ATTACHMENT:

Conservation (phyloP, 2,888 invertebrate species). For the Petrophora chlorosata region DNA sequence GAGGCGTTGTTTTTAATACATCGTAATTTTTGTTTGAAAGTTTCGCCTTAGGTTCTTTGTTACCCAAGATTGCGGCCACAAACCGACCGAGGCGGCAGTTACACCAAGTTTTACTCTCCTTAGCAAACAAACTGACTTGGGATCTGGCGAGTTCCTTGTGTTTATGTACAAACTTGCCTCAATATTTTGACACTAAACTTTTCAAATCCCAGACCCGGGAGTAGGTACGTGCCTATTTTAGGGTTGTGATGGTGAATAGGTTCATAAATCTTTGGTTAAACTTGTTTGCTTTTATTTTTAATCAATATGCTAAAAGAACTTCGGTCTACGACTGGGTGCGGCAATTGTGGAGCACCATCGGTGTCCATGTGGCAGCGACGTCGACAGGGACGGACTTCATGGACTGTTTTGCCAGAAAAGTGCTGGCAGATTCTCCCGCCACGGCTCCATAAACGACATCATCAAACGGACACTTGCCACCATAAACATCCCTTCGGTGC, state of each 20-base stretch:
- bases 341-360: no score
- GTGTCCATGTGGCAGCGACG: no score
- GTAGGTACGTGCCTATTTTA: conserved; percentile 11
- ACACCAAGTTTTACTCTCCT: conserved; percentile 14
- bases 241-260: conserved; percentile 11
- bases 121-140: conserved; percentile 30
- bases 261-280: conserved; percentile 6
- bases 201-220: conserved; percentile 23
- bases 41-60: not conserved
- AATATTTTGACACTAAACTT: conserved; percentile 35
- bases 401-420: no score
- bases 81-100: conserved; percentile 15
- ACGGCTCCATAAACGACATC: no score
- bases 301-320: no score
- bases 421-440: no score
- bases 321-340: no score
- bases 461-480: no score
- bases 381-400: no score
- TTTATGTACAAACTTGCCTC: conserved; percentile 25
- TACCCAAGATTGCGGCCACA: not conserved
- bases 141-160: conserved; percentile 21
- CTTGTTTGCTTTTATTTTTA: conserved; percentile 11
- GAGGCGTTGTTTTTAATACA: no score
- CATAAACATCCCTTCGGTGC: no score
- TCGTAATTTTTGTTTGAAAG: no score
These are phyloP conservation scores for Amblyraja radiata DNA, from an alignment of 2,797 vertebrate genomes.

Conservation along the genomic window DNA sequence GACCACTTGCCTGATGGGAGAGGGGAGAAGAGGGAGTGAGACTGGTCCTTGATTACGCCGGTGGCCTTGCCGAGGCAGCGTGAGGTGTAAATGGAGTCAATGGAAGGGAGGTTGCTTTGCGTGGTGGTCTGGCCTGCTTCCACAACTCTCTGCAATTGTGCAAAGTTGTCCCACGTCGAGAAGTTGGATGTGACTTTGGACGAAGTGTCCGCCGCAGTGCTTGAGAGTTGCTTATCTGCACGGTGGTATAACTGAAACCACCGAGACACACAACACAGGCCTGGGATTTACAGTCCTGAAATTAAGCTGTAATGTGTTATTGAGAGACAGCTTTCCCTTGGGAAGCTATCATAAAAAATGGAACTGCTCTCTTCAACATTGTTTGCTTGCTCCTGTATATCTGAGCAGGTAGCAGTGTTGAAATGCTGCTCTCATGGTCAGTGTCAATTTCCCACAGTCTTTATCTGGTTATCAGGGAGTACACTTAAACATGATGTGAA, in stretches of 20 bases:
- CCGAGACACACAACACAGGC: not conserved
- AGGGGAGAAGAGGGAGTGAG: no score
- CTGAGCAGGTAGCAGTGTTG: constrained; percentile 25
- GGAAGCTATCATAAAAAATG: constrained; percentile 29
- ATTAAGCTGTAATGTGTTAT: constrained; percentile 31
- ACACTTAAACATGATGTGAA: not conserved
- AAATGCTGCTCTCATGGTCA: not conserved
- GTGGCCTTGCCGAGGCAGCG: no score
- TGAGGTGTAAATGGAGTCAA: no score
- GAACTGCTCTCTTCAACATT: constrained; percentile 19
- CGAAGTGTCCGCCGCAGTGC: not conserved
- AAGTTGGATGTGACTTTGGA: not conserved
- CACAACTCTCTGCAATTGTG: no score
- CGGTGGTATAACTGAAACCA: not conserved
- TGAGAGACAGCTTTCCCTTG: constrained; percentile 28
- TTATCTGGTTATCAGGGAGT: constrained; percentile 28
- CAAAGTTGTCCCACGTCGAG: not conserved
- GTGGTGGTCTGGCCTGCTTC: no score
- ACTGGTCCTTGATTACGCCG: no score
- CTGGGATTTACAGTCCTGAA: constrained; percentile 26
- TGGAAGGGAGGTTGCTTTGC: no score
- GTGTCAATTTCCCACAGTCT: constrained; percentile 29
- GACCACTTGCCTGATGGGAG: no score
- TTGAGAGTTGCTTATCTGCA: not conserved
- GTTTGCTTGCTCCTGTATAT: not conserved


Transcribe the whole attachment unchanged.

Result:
Conservation (phyloP, 2,888 invertebrate species). For the Petrophora chlorosata region DNA sequence GAGGCGTTGTTTTTAATACATCGTAATTTTTGTTTGAAAGTTTCGCCTTAGGTTCTTTGTTACCCAAGATTGCGGCCACAAACCGACCGAGGCGGCAGTTACACCAAGTTTTACTCTCCTTAGCAAACAAACTGACTTGGGATCTGGCGAGTTCCTTGTGTTTATGTACAAACTTGCCTCAATATTTTGACACTAAACTTTTCAAATCCCAGACCCGGGAGTAGGTACGTGCCTATTTTAGGGTTGTGATGGTGAATAGGTTCATAAATCTTTGGTTAAACTTGTTTGCTTTTATTTTTAATCAATATGCTAAAAGAACTTCGGTCTACGACTGGGTGCGGCAATTGTGGAGCACCATCGGTGTCCATGTGGCAGCGACGTCGACAGGGACGGACTTCATGGACTGTTTTGCCAGAAAAGTGCTGGCAGATTCTCCCGCCACGGCTCCATAAACGACATCATCAAACGGACACTTGCCACCATAAACATCCCTTCGGTGC, state of each 20-base stretch:
- bases 341-360: no score
- GTGTCCATGTGGCAGCGACG: no score
- GTAGGTACGTGCCTATTTTA: conserved; percentile 11
- ACACCAAGTTTTACTCTCCT: conserved; percentile 14
- bases 241-260: conserved; percentile 11
- bases 121-140: conserved; percentile 30
- bases 261-280: conserved; percentile 6
- bases 201-220: conserved; percentile 23
- bases 41-60: not conserved
- AATATTTTGACACTAAACTT: conserved; percentile 35
- bases 401-420: no score
- bases 81-100: conserved; percentile 15
- ACGGCTCCATAAACGACATC: no score
- bases 301-320: no score
- bases 421-440: no score
- bases 321-340: no score
- bases 461-480: no score
- bases 381-400: no score
- TTTATGTACAAACTTGCCTC: conserved; percentile 25
- TACCCAAGATTGCGGCCACA: not conserved
- bases 141-160: conserved; percentile 21
- CTTGTTTGCTTTTATTTTTA: conserved; percentile 11
- GAGGCGTTGTTTTTAATACA: no score
- CATAAACATCCCTTCGGTGC: no score
- TCGTAATTTTTGTTTGAAAG: no score
These are phyloP conservation scores for Amblyraja radiata DNA, from an alignment of 2,797 vertebrate genomes.

Conservation along the genomic window DNA sequence GACCACTTGCCTGATGGGAGAGGGGAGAAGAGGGAGTGAGACTGGTCCTTGATTACGCCGGTGGCCTTGCCGAGGCAGCGTGAGGTGTAAATGGAGTCAATGGAAGGGAGGTTGCTTTGCGTGGTGGTCTGGCCTGCTTCCACAACTCTCTGCAATTGTGCAAAGTTGTCCCACGTCGAGAAGTTGGATGTGACTTTGGACGAAGTGTCCGCCGCAGTGCTTGAGAGTTGCTTATCTGCACGGTGGTATAACTGAAACCACCGAGACACACAACACAGGCCTGGGATTTACAGTCCTGAAATTAAGCTGTAATGTGTTATTGAGAGACAGCTTTCCCTTGGGAAGCTATCATAAAAAATGGAACTGCTCTCTTCAACATTGTTTGCTTGCTCCTGTATATCTGAGCAGGTAGCAGTGTTGAAATGCTGCTCTCATGGTCAGTGTCAATTTCCCACAGTCTTTATCTGGTTATCAGGGAGTACACTTAAACATGATGTGAA, in stretches of 20 bases:
- CCGAGACACACAACACAGGC: not conserved
- AGGGGAGAAGAGGGAGTGAG: no score
- CTGAGCAGGTAGCAGTGTTG: constrained; percentile 25
- GGAAGCTATCATAAAAAATG: constrained; percentile 29
- ATTAAGCTGTAATGTGTTAT: constrained; percentile 31
- ACACTTAAACATGATGTGAA: not conserved
- AAATGCTGCTCTCATGGTCA: not conserved
- GTGGCCTTGCCGAGGCAGCG: no score
- TGAGGTGTAAATGGAGTCAA: no score
- GAACTGCTCTCTTCAACATT: constrained; percentile 19
- CGAAGTGTCCGCCGCAGTGC: not conserved
- AAGTTGGATGTGACTTTGGA: not conserved
- CACAACTCTCTGCAATTGTG: no score
- CGGTGGTATAACTGAAACCA: not conserved
- TGAGAGACAGCTTTCCCTTG: constrained; percentile 28
- TTATCTGGTTATCAGGGAGT: constrained; percentile 28
- CAAAGTTGTCCCACGTCGAG: not conserved
- GTGGTGGTCTGGCCTGCTTC: no score
- ACTGGTCCTTGATTACGCCG: no score
- CTGGGATTTACAGTCCTGAA: constrained; percentile 26
- TGGAAGGGAGGTTGCTTTGC: no score
- GTGTCAATTTCCCACAGTCT: constrained; percentile 29
- GACCACTTGCCTGATGGGAG: no score
- TTGAGAGTTGCTTATCTGCA: not conserved
- GTTTGCTTGCTCCTGTATAT: not conserved